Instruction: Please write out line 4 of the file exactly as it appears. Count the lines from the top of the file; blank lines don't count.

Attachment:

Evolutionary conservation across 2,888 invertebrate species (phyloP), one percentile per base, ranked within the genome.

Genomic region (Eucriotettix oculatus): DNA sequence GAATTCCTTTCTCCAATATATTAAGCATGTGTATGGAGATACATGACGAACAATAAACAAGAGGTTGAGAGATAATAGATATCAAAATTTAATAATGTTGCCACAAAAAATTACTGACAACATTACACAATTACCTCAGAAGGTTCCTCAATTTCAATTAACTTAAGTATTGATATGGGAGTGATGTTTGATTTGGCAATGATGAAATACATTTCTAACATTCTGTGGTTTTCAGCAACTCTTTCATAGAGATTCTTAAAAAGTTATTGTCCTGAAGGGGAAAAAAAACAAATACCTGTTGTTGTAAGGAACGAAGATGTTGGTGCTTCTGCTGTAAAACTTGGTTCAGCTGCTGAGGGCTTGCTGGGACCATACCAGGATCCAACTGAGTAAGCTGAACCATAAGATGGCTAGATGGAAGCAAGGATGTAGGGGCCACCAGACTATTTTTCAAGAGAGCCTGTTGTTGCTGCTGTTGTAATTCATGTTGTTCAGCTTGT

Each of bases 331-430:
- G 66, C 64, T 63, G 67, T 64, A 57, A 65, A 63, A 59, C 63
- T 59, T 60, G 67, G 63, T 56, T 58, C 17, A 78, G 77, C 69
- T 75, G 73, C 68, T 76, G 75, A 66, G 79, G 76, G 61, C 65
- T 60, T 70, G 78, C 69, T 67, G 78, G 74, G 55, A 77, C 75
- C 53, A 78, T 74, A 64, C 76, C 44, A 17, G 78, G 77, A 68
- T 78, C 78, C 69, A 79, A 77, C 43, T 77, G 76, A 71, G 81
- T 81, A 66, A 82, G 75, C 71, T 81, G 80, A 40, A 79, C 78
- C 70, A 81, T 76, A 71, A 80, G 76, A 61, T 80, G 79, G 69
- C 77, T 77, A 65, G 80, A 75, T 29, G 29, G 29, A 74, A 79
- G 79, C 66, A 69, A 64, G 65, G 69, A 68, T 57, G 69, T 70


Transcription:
- G 66, C 64, T 63, G 67, T 64, A 57, A 65, A 63, A 59, C 63